# Measuring the distance of stars

1. Aug 27, 2004

### neoweb

Is the parallax method still the one most widely used (for the relatively nearer stars at least)? More particularly, is it still the case that we take one measurement then wait six months until the earth is on the other side of the sun and take a second measurement? Or has this been superseded by something else?

Also, with the parallax method we need to know the distance from earth to Sun - so how did we first figure out how far away the Sun is?

2. Aug 27, 2004

### Janus

Staff Emeritus
If you measure the position of the stars you will note that they have an apparent displacement which is greatest when the Earth is moving at a right angle to the light arriving from the star. This displacement is caused by the aberration of light and its angle depends on the Earth's orbital velocity. Measuring this displacement allows us to determine the Earth's orbital velocity. given the length of the year and the orbital velocity, we can calculate the circumference of the Earth's orbit, and dividing this by 2 pi gives us the mean radius or distance from Sun to Earth.

3. Aug 27, 2004

### Chronos

The earth to sun distance was first estimated by a dude named Aristarchus about 2300 years ago. Parallax was the first method used to gage the distance to other stars. It is arguably the most reliable since it relies on well known and accepted geometrical principles. It is still useful today. Other more sophisticated methods came into use more recently. The first method to emerge after parallax was the Cepheid yardstick. See here for more information.
http://curious.astro.cornell.edu/question.php?number=400 [Broken]
http://curious.astro.cornell.edu/question.php?number=128 [Broken]

Last edited by a moderator: May 1, 2017
4. Aug 27, 2004

### Nereid

Staff Emeritus
Yes. http://astro.estec.esa.nl/Hipparcos/ [Broken] has given us probably the most accurate distances to nearby stars to date. The principles on which it worked (the satellite has long since burned up) are a little arcane, but at the core is parallax.

The 'first' methods of determining the distance to the Sun were also parallax, but in an interesting way - a Greek astronomer (Aristarchus?) estimated the distance to the Sun by the shadow of the Earth on the Moon, during a lunar eclipse! (It's simple geometry). However, as several of his input parameters were wrong, he got the distance to the Sun wrong too.

More generally, since the Moon and Sun have the same angular diameter (as evidenced by solar eclipses), some simple geometry shows that once you have one distance (e.g. Earth to Moon), you can get the other. It gets a bit more complicated if you want to get accurate (e.g. orbits aren't perfect circles).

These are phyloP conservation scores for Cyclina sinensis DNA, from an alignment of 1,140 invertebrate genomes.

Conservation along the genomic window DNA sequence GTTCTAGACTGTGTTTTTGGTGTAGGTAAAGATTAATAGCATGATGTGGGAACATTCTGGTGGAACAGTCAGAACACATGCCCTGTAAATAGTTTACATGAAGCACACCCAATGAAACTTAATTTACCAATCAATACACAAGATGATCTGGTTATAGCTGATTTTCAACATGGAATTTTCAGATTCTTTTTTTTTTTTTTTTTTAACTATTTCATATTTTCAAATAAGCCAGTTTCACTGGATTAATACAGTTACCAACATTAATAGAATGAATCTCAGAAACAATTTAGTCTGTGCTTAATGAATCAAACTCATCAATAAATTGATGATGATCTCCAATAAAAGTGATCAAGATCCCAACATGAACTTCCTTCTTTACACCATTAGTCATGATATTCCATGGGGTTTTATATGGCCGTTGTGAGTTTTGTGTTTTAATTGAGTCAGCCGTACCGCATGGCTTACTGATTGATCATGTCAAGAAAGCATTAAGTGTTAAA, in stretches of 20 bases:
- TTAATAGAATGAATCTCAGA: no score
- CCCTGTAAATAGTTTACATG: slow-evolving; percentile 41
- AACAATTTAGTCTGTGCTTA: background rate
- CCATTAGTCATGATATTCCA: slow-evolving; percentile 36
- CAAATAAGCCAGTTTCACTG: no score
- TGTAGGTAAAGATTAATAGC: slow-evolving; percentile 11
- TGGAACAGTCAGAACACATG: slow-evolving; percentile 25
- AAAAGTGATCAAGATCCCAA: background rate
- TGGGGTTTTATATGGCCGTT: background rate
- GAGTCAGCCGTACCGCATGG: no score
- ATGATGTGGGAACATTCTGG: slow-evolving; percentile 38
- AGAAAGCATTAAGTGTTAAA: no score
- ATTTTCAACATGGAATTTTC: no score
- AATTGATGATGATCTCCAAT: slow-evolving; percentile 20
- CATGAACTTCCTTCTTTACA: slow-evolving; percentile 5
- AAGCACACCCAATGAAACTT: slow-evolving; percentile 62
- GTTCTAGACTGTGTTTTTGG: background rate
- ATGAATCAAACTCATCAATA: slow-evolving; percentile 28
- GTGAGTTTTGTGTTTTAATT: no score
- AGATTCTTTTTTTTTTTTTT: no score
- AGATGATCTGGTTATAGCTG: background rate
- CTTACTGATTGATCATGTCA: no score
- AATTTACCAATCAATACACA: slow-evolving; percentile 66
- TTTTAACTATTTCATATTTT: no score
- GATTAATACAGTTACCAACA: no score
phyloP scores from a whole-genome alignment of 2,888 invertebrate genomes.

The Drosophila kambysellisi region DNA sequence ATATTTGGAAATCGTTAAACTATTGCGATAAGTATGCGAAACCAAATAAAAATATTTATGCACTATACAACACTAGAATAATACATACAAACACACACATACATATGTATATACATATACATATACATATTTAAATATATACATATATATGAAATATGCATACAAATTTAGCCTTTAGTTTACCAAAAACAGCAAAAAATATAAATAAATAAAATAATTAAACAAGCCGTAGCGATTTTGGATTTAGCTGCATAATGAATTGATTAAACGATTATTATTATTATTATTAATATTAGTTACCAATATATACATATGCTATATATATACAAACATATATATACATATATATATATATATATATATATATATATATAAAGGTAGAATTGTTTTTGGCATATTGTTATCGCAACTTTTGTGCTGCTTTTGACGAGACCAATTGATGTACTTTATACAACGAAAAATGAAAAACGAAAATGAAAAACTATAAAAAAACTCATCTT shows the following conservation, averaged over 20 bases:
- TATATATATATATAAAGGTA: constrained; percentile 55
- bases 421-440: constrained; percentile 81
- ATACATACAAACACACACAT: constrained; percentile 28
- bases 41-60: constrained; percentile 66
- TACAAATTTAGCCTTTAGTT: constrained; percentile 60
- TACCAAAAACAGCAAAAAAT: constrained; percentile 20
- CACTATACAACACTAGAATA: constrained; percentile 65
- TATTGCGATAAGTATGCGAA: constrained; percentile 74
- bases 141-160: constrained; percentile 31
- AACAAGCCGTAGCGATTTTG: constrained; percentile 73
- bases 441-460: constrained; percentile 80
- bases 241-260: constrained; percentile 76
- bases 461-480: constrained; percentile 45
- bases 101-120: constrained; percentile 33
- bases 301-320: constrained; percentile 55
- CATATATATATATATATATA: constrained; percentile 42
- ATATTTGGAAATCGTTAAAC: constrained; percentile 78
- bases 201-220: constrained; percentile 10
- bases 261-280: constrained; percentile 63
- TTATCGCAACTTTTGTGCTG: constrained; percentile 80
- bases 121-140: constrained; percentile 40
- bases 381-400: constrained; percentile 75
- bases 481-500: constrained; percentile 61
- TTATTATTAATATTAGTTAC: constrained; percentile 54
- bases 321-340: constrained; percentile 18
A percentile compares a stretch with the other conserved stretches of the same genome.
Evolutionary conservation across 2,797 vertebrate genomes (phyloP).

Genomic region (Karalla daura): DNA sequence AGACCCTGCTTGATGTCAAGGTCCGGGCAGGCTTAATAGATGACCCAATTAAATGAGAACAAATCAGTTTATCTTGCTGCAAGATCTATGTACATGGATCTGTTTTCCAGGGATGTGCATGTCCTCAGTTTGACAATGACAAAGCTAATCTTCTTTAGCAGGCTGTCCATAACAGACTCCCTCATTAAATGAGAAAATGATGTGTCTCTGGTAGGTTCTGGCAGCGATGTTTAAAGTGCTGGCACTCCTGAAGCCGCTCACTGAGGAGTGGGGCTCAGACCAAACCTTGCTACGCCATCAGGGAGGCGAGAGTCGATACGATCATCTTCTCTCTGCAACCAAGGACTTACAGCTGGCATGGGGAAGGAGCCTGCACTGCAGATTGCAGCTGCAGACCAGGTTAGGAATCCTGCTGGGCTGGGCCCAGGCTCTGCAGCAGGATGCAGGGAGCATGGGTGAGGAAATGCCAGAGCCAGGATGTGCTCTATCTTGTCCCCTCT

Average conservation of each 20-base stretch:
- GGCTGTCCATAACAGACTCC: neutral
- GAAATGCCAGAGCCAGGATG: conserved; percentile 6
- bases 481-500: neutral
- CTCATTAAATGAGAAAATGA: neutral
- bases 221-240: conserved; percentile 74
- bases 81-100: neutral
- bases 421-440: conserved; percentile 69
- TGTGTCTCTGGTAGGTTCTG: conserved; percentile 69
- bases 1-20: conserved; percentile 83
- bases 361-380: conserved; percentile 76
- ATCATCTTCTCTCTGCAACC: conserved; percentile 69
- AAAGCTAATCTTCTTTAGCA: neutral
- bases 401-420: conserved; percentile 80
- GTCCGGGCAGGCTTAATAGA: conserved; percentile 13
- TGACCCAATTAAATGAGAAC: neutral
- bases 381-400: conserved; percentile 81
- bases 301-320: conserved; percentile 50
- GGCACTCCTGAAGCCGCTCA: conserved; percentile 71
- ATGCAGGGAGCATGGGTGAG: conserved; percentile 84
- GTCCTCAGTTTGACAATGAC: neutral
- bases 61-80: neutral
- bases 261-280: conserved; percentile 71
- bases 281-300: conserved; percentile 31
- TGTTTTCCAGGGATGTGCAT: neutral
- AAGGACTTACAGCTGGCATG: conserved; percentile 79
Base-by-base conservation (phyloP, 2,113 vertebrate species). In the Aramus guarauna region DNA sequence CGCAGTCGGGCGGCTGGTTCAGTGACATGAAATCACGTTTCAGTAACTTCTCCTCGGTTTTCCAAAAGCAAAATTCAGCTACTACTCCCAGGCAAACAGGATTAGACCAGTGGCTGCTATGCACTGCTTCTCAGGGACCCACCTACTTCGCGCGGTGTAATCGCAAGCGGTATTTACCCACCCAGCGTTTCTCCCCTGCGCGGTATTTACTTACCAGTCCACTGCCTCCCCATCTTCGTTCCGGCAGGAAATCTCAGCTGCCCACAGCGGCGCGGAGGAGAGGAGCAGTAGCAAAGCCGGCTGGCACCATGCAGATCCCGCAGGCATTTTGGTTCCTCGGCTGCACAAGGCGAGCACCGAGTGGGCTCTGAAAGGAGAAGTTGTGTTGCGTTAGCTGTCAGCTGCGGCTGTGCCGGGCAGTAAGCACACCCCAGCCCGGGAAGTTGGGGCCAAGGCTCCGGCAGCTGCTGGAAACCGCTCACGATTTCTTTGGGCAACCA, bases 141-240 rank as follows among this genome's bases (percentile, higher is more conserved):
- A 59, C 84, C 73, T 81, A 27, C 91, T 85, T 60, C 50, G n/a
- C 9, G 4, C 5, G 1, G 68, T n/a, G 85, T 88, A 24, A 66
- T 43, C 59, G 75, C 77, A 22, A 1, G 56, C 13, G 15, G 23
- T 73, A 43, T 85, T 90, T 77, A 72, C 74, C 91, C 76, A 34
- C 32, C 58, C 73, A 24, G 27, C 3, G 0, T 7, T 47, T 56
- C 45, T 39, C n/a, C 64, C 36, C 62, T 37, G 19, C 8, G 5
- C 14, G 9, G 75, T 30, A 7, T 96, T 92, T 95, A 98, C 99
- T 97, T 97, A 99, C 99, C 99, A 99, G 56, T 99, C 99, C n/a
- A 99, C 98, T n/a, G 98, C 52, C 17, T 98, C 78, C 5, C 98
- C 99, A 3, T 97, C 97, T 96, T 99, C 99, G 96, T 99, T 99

With Newton and accurate orbits of the planets and asteroids, the distance to the Sun was fairly accurately determined; however, only when radar astronomy was able to get an echo (from Eros, IIRC, though it might have been Venus) could the solar system distance scale be nailed down to ~km (or maybe more accurately). Today we have transponders on interplanetary probes, and the 'light return time' gives very accurate distances (we also need good ephemerises). Anyway, the distance to the Sun need not be all accurately known to work out distances to nearby stars ... the parallax angle (pre-Hipparcos) could only be measured to ~1 decimal place!

Last edited by a moderator: May 1, 2017
5. Aug 27, 2004

### Phobos

Staff Emeritus
From what I understand....

Parallax is still used to give very good measurements for anything in the range of nearby stars (dozens of light years away). After that, distance measurements to stars in the galaxy become more uncertain and are often cross-referenced to various observations/calculations methods in order to reach a satisfactory answer (e.g., comparisons to other stellar distance measurements). Then Cepheid variables begin to help us out as a "standard candle" that can help improve measurements out to the nearby galaxies. After that, astronomers use supernova 1a as the next standard candle to get pretty good measurements of the more distant galaxies (perhaps +/- 10%?). Couple that with redshift measurements.